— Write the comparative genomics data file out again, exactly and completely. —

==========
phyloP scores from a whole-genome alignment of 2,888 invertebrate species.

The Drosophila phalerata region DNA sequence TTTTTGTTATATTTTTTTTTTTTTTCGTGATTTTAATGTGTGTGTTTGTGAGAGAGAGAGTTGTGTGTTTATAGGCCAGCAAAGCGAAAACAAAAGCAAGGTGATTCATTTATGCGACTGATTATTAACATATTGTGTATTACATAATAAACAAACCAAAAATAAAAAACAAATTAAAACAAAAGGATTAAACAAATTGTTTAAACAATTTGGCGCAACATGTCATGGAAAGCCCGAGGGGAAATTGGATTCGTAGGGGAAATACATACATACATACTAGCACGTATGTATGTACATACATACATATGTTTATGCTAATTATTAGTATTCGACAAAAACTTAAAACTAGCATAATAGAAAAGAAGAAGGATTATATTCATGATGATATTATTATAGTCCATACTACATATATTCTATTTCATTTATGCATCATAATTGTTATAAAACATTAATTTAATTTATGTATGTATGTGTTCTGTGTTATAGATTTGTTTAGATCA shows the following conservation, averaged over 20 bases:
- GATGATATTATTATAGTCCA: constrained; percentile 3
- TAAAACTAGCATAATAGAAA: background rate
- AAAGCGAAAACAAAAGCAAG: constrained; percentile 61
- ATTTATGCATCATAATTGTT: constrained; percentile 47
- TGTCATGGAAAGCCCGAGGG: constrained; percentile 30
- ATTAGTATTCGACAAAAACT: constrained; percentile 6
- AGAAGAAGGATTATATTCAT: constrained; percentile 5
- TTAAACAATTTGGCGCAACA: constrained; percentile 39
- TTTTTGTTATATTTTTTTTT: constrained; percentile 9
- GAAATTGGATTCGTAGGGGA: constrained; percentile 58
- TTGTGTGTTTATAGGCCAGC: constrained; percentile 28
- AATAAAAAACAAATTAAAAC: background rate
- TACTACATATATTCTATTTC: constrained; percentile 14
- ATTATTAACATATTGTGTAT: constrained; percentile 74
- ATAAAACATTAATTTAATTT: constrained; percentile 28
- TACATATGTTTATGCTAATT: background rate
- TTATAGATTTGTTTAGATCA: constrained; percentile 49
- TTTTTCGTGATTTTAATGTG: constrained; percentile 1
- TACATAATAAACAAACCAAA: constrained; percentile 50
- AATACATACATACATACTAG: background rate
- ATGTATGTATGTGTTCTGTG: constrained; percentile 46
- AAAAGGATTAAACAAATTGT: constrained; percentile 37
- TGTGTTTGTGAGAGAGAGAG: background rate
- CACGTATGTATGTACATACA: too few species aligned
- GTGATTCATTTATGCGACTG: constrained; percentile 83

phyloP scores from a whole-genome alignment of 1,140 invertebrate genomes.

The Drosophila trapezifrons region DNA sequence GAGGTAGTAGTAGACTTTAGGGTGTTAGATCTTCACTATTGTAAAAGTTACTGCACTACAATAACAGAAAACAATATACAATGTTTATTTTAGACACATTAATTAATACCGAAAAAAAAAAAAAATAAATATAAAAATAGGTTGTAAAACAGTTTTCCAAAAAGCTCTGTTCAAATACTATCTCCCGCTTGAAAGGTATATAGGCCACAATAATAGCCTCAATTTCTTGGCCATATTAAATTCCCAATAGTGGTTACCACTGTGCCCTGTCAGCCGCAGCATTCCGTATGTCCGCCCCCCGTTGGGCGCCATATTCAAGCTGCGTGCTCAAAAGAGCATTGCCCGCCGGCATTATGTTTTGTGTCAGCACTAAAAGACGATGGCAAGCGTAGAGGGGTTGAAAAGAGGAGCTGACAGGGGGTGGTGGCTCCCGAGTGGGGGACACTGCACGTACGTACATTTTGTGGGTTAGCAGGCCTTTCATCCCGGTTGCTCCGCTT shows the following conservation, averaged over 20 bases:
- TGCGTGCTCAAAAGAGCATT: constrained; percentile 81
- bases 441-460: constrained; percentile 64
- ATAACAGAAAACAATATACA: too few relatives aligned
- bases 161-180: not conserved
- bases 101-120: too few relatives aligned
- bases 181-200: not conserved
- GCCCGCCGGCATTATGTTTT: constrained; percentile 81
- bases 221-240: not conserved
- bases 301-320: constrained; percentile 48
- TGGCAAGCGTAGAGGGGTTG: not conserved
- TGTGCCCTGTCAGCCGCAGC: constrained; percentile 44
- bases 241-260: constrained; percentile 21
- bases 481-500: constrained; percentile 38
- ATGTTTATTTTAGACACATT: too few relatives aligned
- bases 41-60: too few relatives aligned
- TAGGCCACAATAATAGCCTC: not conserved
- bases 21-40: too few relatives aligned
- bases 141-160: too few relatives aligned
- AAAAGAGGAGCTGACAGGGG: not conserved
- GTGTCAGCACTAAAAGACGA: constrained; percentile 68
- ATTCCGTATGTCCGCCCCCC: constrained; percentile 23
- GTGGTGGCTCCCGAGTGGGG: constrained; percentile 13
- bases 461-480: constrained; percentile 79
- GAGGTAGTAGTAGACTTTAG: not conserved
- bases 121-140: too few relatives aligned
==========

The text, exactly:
phyloP scores from a whole-genome alignment of 2,888 invertebrate species.

The Drosophila phalerata region DNA sequence TTTTTGTTATATTTTTTTTTTTTTTCGTGATTTTAATGTGTGTGTTTGTGAGAGAGAGAGTTGTGTGTTTATAGGCCAGCAAAGCGAAAACAAAAGCAAGGTGATTCATTTATGCGACTGATTATTAACATATTGTGTATTACATAATAAACAAACCAAAAATAAAAAACAAATTAAAACAAAAGGATTAAACAAATTGTTTAAACAATTTGGCGCAACATGTCATGGAAAGCCCGAGGGGAAATTGGATTCGTAGGGGAAATACATACATACATACTAGCACGTATGTATGTACATACATACATATGTTTATGCTAATTATTAGTATTCGACAAAAACTTAAAACTAGCATAATAGAAAAGAAGAAGGATTATATTCATGATGATATTATTATAGTCCATACTACATATATTCTATTTCATTTATGCATCATAATTGTTATAAAACATTAATTTAATTTATGTATGTATGTGTTCTGTGTTATAGATTTGTTTAGATCA shows the following conservation, averaged over 20 bases:
- GATGATATTATTATAGTCCA: constrained; percentile 3
- TAAAACTAGCATAATAGAAA: background rate
- AAAGCGAAAACAAAAGCAAG: constrained; percentile 61
- ATTTATGCATCATAATTGTT: constrained; percentile 47
- TGTCATGGAAAGCCCGAGGG: constrained; percentile 30
- ATTAGTATTCGACAAAAACT: constrained; percentile 6
- AGAAGAAGGATTATATTCAT: constrained; percentile 5
- TTAAACAATTTGGCGCAACA: constrained; percentile 39
- TTTTTGTTATATTTTTTTTT: constrained; percentile 9
- GAAATTGGATTCGTAGGGGA: constrained; percentile 58
- TTGTGTGTTTATAGGCCAGC: constrained; percentile 28
- AATAAAAAACAAATTAAAAC: background rate
- TACTACATATATTCTATTTC: constrained; percentile 14
- ATTATTAACATATTGTGTAT: constrained; percentile 74
- ATAAAACATTAATTTAATTT: constrained; percentile 28
- TACATATGTTTATGCTAATT: background rate
- TTATAGATTTGTTTAGATCA: constrained; percentile 49
- TTTTTCGTGATTTTAATGTG: constrained; percentile 1
- TACATAATAAACAAACCAAA: constrained; percentile 50
- AATACATACATACATACTAG: background rate
- ATGTATGTATGTGTTCTGTG: constrained; percentile 46
- AAAAGGATTAAACAAATTGT: constrained; percentile 37
- TGTGTTTGTGAGAGAGAGAG: background rate
- CACGTATGTATGTACATACA: too few species aligned
- GTGATTCATTTATGCGACTG: constrained; percentile 83

phyloP scores from a whole-genome alignment of 1,140 invertebrate genomes.

The Drosophila trapezifrons region DNA sequence GAGGTAGTAGTAGACTTTAGGGTGTTAGATCTTCACTATTGTAAAAGTTACTGCACTACAATAACAGAAAACAATATACAATGTTTATTTTAGACACATTAATTAATACCGAAAAAAAAAAAAAATAAATATAAAAATAGGTTGTAAAACAGTTTTCCAAAAAGCTCTGTTCAAATACTATCTCCCGCTTGAAAGGTATATAGGCCACAATAATAGCCTCAATTTCTTGGCCATATTAAATTCCCAATAGTGGTTACCACTGTGCCCTGTCAGCCGCAGCATTCCGTATGTCCGCCCCCCGTTGGGCGCCATATTCAAGCTGCGTGCTCAAAAGAGCATTGCCCGCCGGCATTATGTTTTGTGTCAGCACTAAAAGACGATGGCAAGCGTAGAGGGGTTGAAAAGAGGAGCTGACAGGGGGTGGTGGCTCCCGAGTGGGGGACACTGCACGTACGTACATTTTGTGGGTTAGCAGGCCTTTCATCCCGGTTGCTCCGCTT shows the following conservation, averaged over 20 bases:
- TGCGTGCTCAAAAGAGCATT: constrained; percentile 81
- bases 441-460: constrained; percentile 64
- ATAACAGAAAACAATATACA: too few relatives aligned
- bases 161-180: not conserved
- bases 101-120: too few relatives aligned
- bases 181-200: not conserved
- GCCCGCCGGCATTATGTTTT: constrained; percentile 81
- bases 221-240: not conserved
- bases 301-320: constrained; percentile 48
- TGGCAAGCGTAGAGGGGTTG: not conserved
- TGTGCCCTGTCAGCCGCAGC: constrained; percentile 44
- bases 241-260: constrained; percentile 21
- bases 481-500: constrained; percentile 38
- ATGTTTATTTTAGACACATT: too few relatives aligned
- bases 41-60: too few relatives aligned
- TAGGCCACAATAATAGCCTC: not conserved
- bases 21-40: too few relatives aligned
- bases 141-160: too few relatives aligned
- AAAAGAGGAGCTGACAGGGG: not conserved
- GTGTCAGCACTAAAAGACGA: constrained; percentile 68
- ATTCCGTATGTCCGCCCCCC: constrained; percentile 23
- GTGGTGGCTCCCGAGTGGGG: constrained; percentile 13
- bases 461-480: constrained; percentile 79
- GAGGTAGTAGTAGACTTTAG: not conserved
- bases 121-140: too few relatives aligned